I found my mentor by pure accident but she has been an absolute blessing to me along the way and has become a dear friend in the process. She became a partner in my success – and a good mentor will do that for you. And you may find that you need more than one homestead mentor. You may need a garden guru, a goat expert and someone that understands the finer points of cheese making to round out your mentor needs.
The great part about being mentored is that someday you’ll be able to pay that off by mentoring someone else. These mentoring relationships will help to sustain the homestead life far into the future.
So what can having homestead mentors offer you?
Homestead Mentors offer wisdom from experience.
I guess this one is fairly simple, they have knowledge that can only be acquired through time and doing the job. Whether it is beekeeping or composting, find the expert. You may find that one mentor is able to help you in many areas but it is ok to have more than one mentor too. Your garden and compost mentor may not be the one you want to look to for dairy cow knowledge and vice versa.
Homestead Mentors see where we can tweak things for better results.
One thing a mentor can do is see your mistakes, sometimes before they cause you any real trouble. They can help you tweak things so you don’t lose what you’ve worked for; so don’t mind some critique!
Homestead Mentors give us the encouragement we need to keep going in hard times.
One thing that experience can bring you is the ability to lift someone up who is going through something you’ve already experienced. A good homestead mentor will be able to encourage you, even when you’ve hit a rough patch; and that can be the difference between moving forward and quitting.
Homestead Mentors are a safe place to share ideas before we put them into place.
A mentor is a great person to share your new ideas with and can often help you figure out how doable they are. Sure you may want to invent some new processes but often you’re just trying to reinvent the wheel without necessity. Your mentor should be able to help you look at all the angles and decide if it is worth moving forward on your plans, ideas; and before you spend a lot of time and money doing it.
Homestead Mentors get us connected to the right people, equipment, places, etc.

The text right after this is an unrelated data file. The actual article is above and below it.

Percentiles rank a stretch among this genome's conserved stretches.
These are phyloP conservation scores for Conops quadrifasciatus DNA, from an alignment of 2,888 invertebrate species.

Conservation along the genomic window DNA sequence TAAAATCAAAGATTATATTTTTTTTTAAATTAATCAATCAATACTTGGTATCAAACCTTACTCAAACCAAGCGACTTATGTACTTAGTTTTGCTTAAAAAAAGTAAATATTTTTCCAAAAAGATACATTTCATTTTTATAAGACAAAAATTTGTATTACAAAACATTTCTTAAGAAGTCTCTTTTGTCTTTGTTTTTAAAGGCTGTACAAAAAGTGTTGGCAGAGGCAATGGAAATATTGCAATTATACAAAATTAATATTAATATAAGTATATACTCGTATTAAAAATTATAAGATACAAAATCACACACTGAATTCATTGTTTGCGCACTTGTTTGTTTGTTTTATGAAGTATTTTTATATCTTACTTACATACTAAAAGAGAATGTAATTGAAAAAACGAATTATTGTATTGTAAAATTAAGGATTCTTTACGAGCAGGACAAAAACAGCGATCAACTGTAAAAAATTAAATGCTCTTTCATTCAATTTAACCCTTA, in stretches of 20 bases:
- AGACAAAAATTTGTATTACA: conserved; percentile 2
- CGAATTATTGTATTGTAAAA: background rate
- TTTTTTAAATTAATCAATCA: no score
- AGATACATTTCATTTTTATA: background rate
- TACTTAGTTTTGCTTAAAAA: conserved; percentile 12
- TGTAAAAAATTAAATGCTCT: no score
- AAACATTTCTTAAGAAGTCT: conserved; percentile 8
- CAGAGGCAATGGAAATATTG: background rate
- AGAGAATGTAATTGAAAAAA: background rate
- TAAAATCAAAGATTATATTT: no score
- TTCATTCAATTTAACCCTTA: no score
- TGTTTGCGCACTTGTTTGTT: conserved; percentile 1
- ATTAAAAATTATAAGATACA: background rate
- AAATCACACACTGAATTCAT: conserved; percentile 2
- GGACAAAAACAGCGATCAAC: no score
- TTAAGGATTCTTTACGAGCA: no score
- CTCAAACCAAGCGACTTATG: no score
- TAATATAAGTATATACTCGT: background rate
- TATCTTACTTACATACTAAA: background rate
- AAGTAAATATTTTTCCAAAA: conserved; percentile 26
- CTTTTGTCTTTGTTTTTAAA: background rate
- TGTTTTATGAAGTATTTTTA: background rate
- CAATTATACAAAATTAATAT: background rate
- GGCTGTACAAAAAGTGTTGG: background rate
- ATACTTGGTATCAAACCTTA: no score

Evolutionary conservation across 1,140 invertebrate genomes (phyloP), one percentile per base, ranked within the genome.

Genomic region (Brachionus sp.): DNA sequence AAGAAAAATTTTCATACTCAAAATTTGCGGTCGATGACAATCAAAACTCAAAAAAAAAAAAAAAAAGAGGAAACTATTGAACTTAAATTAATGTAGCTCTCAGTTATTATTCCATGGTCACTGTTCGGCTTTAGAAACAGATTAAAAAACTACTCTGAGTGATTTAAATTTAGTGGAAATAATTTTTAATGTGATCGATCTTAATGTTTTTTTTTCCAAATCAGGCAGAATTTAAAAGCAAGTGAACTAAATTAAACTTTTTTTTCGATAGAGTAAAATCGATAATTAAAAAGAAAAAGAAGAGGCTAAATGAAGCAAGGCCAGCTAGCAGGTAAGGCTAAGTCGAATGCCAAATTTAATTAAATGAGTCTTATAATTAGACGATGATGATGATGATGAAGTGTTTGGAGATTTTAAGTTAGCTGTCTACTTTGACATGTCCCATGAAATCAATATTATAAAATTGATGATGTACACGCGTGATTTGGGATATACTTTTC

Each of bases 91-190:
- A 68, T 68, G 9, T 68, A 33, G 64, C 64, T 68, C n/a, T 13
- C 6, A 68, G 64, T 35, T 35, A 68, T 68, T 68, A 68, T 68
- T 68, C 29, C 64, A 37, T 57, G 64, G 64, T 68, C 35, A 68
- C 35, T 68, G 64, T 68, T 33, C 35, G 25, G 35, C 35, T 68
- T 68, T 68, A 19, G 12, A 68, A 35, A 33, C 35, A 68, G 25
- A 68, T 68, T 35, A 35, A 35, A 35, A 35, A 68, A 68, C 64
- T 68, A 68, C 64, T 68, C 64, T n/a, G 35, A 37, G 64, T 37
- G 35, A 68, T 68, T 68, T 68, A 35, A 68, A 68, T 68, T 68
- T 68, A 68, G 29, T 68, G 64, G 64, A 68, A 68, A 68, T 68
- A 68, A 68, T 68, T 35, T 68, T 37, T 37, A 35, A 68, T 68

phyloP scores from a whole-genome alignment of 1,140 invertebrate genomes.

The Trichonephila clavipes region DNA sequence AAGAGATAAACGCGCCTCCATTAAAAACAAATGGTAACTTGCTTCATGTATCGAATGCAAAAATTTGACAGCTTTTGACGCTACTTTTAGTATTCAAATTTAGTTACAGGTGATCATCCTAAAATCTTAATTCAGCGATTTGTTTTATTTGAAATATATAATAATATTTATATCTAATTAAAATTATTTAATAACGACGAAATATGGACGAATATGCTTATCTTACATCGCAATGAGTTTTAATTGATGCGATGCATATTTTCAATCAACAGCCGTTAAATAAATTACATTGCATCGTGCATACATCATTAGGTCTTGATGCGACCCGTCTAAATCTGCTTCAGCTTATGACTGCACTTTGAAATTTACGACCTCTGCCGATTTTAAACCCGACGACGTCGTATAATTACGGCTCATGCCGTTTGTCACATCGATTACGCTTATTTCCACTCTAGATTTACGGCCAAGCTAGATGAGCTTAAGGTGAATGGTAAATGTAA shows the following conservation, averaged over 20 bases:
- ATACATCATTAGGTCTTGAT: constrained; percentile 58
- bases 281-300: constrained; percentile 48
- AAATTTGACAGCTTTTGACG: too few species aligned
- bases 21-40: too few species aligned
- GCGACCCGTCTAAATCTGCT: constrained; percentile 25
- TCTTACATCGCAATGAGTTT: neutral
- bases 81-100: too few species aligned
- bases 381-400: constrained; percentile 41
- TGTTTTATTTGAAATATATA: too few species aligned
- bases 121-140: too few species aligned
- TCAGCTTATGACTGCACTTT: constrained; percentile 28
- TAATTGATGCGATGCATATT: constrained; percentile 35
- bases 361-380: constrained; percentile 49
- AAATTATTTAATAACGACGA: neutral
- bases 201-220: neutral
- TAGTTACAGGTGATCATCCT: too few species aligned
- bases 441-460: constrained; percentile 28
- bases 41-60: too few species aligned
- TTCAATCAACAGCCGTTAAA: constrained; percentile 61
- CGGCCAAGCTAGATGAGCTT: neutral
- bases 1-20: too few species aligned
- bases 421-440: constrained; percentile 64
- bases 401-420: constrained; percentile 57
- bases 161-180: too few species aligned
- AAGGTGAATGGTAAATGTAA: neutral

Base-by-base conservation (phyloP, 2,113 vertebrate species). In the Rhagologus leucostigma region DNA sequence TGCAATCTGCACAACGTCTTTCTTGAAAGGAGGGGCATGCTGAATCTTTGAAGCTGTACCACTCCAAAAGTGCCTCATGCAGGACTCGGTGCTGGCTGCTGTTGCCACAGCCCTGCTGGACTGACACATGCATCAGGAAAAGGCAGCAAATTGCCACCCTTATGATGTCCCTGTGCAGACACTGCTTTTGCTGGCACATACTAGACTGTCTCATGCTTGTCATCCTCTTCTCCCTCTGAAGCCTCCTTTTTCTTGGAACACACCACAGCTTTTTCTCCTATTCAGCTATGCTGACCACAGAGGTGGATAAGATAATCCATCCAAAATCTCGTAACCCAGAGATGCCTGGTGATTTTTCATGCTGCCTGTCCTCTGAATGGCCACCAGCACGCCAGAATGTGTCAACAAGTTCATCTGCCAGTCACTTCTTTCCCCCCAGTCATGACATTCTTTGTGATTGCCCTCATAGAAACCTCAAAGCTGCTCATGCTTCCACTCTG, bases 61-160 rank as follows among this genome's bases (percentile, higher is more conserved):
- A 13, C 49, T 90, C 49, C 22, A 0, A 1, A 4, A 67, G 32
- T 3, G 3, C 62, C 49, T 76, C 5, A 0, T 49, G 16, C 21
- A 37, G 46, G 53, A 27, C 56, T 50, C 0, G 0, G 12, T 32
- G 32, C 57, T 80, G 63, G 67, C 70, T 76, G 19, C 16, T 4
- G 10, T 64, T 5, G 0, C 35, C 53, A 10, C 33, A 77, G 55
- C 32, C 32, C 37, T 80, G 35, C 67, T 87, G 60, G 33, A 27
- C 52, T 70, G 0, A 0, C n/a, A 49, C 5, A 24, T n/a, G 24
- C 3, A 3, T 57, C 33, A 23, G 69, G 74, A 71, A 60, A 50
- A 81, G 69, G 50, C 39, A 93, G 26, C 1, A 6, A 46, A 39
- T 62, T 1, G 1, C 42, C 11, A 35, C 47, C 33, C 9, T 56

Another thing that comes with time is the connections we make. Your mentor might be able to help you find just the right person to build your bee boxes at a reasonable rate, or who can come out and show you how to trim your goat hooves. They can get you in touch or point you in the right direction with people, stores, land and a myriad of other things simply because they’ve been in the community of homesteaders a long time. Doors may open to you, just because your mentor gives the word.
Homestead Mentors inspire us.
I know that my mentor has inspired me, not only with her knowledge but her perseverance and patience. She’s older than me, not by much but enough to be like a big sister. A mentor will give us inspiration when we walk their homestead, sit in their kitchen as they prepare herbal remedies or homemade cheese; they tell us stories of the good and the bad times… and we will learn, dream and put our plans into action.
Where to find a Homestead Mentor:
- Local gardening groups
- Farmer’s Market – talk to them and BUY something!
- Feed shops often have boards where you can post that you are looking for help with something
- Online groups that are specific to your area can help you find a face to face mentor or national/global groups can help you connect with a digital mentor
- Ask! Don’t be afraid to ask someone you know to mentor you.
- Don’t overlook a google search from farmers, livestock breeders, etc that are in your area. They may be willing to take you under their wing for a little intern work on their place.
How do you choose the right mentor?
Find the person or people that not only have the knowledge but a passion for sharing it! A mentor isn’t just someone with experience they have a teacher’s heart to educate the present and future homesteaders, crafters, gardeners, etc. They love what they do so much that is just naturally spills out from them in sharing, teaching, encouraging and molding those who seek them out (and sometimes those who don’t).
Show Your Homestead Mentor Appreciation
I can’t tell you how to do this – that will depend on you and your teacher. But it will probably be more than a thank you card. Help them around their homestead or exchange knowledge for something you do well that they need help in. When you are blessed, be a blessing.
How to Be Homestead Mentor
- Get involved with local groups in the area of your expertise.
- Get online and answer questions.
- Be willing to share information with newcomers.
- Learn how to listen, teach, encourage and critique.
- Never feel like you have nothing to offer. If you have experience, no matter the time, you have more than someone just starting out!
- Never let your knowledge go to waste; someone wants to learn what you have to share.
- Just do it!